The Revolution Starts Now: Salinas, CA

The Revolution Starts Now

The Revolution will NOT be televised.

In Los Angeles, one has endless options for entertainment. Music, movies, theatre – it’s all here. For example, you can turn on the radio and find little dead-air as you can find just about anything on the dial. On my recent trip back home to the Central Coast, I was reminded that what works in L.A. doesn’t necessarily work elsewhere, as I tried in vain to find a radio station that plays to MY specific needs – namely, rock music created after 1990. I then remembered that my hometown media market doesn’t have a rock station, and hasn’t since about 2007. They haven’t had one since the one I interned for went belly-up.

I moved to Los Angeles  in order to pursue a career in the entertainment industry, but I began my career on the Central Coast as an intern for a small group of radio stations during my second year of community college. This should go without saying, but the Monterey media market is much smaller than the L.A. market (and most other markets, for that matter), so we’re not talking about huge corporate ownership. We’re talking about a skeleton crew of a staff shared over four stations, and one intern – me – for those four stations.

About 3 months into my 6 month internship, the alternative rock station in our group flipped formats to a rock/rap-hybrid-type station, similar to what we know now as Jack FM (“iPod on shuffle”), but instead geared towards angry young men (“Fred Durst’s iPod on shuffle”). Gone were Coldplay, The Killers, 311, Evanescence, and “Santa Cruz X@103.9″, and in were Metallica, Chamillionaire, AC/DC, Ludacris, and the “X103.9 Revolution”. The thought was the established listener base in Santa Cruz (the rock crowd) would be augmented by a new listener base in the Salinas Valley (the rap crowd), and the station would print money.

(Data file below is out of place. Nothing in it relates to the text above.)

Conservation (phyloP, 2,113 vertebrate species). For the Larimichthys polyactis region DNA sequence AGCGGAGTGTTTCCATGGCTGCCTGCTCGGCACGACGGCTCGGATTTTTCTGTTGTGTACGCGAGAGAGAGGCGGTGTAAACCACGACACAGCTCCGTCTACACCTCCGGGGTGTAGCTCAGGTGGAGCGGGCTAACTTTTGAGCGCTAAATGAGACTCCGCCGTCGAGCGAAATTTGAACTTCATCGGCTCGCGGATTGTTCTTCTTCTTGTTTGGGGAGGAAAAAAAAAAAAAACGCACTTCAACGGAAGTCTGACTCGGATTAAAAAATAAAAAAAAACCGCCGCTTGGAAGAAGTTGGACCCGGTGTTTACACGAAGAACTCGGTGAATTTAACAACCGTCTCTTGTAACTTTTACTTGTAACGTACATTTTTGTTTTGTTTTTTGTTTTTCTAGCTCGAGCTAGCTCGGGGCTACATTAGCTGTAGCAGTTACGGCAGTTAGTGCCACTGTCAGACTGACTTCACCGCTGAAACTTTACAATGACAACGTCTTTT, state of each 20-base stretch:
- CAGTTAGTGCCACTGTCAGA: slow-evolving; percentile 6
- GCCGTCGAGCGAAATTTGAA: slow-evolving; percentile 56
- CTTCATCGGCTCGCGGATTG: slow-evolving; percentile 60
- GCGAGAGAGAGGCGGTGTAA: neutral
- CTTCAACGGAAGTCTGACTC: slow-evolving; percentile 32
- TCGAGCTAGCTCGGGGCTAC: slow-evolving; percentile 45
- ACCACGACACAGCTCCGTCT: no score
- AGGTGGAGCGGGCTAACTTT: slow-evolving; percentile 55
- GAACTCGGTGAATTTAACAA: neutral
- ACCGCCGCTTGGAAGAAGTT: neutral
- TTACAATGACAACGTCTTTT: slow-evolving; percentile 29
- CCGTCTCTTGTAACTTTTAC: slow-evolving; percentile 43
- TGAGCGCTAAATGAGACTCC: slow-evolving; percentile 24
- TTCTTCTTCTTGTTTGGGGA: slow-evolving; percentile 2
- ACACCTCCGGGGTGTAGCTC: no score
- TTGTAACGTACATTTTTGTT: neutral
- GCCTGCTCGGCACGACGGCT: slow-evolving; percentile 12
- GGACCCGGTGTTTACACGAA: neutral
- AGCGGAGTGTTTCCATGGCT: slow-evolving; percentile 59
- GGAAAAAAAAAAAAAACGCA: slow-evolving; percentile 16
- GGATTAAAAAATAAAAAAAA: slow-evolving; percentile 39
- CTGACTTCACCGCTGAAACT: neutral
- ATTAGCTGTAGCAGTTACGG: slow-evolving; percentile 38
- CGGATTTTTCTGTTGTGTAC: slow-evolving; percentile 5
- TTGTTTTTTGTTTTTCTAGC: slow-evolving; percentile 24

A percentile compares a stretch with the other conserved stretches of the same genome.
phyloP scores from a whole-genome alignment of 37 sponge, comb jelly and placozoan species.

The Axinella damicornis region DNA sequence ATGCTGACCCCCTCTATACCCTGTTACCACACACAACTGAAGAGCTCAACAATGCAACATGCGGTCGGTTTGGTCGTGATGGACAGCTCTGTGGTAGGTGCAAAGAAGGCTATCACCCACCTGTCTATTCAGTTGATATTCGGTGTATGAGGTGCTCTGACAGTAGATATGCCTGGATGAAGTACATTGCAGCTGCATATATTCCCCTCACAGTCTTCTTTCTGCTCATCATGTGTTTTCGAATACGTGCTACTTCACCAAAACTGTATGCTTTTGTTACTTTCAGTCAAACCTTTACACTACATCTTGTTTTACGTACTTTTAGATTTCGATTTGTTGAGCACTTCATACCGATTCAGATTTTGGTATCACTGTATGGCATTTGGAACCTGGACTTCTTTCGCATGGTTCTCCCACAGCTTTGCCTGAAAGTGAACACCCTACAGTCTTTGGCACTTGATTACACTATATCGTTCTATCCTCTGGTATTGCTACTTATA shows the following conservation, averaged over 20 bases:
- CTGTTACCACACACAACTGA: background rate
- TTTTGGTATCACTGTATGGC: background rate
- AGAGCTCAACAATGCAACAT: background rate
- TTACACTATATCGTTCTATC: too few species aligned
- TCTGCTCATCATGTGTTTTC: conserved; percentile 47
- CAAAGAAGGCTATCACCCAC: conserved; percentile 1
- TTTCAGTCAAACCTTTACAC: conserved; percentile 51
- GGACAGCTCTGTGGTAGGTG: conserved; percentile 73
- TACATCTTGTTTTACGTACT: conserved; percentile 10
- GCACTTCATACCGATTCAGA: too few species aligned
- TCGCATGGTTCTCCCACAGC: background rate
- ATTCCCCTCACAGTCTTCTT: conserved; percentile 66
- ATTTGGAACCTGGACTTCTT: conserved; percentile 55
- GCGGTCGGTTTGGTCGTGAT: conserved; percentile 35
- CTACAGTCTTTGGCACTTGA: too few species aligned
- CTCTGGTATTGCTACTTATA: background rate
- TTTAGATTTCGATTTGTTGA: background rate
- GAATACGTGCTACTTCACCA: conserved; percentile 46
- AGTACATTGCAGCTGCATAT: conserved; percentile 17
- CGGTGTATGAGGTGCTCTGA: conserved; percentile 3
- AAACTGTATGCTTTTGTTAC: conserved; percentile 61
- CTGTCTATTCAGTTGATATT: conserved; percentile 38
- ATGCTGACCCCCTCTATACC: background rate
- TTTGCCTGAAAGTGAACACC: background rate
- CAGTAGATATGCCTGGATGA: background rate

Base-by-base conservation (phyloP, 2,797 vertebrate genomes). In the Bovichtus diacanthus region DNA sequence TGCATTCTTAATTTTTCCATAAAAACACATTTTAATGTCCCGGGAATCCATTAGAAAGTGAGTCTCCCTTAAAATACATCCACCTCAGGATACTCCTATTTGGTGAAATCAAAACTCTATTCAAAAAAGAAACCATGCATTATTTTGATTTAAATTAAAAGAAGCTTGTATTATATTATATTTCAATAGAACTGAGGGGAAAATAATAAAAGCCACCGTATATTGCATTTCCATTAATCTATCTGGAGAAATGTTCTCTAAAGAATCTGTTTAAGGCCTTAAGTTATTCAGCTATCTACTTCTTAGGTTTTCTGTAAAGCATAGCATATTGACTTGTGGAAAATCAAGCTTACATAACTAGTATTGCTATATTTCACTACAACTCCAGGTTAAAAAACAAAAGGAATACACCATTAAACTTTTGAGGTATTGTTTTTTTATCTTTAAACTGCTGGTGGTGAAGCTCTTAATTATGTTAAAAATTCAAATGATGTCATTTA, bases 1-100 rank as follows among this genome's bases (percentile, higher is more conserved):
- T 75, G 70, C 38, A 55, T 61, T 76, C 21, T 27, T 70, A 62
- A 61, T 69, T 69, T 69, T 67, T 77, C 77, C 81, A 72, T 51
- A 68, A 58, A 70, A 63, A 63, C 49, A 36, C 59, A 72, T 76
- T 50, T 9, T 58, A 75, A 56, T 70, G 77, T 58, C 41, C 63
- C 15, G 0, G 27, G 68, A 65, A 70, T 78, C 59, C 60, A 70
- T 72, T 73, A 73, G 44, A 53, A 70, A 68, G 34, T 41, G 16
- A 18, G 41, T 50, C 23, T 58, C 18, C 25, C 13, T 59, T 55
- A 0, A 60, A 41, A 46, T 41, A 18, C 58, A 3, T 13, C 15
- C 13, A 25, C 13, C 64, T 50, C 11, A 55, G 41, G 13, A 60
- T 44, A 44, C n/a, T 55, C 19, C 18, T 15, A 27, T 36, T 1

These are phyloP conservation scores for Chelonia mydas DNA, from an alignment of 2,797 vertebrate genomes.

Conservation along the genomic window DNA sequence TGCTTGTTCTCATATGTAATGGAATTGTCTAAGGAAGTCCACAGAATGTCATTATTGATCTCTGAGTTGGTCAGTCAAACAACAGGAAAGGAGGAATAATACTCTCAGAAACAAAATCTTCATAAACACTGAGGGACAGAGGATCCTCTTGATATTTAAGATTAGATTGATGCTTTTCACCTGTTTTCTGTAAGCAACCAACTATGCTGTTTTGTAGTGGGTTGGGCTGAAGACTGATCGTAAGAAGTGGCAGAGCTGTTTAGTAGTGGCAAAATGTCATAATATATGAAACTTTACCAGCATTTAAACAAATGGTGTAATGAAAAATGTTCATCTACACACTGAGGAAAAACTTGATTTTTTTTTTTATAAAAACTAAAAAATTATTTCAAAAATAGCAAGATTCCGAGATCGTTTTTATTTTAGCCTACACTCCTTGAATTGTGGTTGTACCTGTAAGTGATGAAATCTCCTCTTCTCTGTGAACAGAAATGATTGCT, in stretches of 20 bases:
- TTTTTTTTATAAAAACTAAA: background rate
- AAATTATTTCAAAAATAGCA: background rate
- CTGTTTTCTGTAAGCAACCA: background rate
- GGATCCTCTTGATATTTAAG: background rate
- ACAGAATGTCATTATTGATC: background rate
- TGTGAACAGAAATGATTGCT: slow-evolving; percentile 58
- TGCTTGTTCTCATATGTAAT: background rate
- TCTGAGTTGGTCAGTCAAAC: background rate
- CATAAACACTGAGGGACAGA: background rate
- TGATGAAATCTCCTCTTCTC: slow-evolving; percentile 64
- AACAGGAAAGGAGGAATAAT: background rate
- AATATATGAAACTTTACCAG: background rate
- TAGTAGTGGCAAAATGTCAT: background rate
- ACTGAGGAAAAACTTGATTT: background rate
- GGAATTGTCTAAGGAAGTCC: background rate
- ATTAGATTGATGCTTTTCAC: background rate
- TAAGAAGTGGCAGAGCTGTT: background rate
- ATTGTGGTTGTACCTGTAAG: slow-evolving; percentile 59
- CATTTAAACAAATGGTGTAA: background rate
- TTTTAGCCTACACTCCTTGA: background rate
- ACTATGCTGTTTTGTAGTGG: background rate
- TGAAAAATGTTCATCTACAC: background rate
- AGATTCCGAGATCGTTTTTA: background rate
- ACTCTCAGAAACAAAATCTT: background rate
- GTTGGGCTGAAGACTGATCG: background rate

To get that Salinas base, promotional efforts were heavily skewed towards the Salinas Valley (Hello, Soledad!), and one particular promotional effort still sticks out in my mind today.

Know that as a locally-owned station, we didn’t have the money nor manpower to go head-to-head with the corporate owned behemoth that dominated the ratings in the Salinas area. Because of this, the station staff of 3 (two DJs and one intern) had to handle EVERYTHING – on-air duties, programming the station, promotional efforts, etc. The station adopted a self-referential, “wink-wink” persona on the air, knowing that we were little, that we were broke, we were all learning on the job, and we were in on the joke. One day, I was tasked to take a handful of Salinas Rodeo tickets and our station banner (a homemade, hand-painted banner, of course) to a mall just up the street from the rival station (pictured above) and pass the tickets out to whomever found me in the parking lot. The mall cops didn’t like the idea of me hanging up a huge banner in their parking lot, and promptly had me removed from the premises – all while I was on the air. Off the air, I told the DJ (also the station’s programmer) that I was going to head down the street to KDON, hang my banner up outside the station, and see what happens. The DJ loved the idea, and so I went.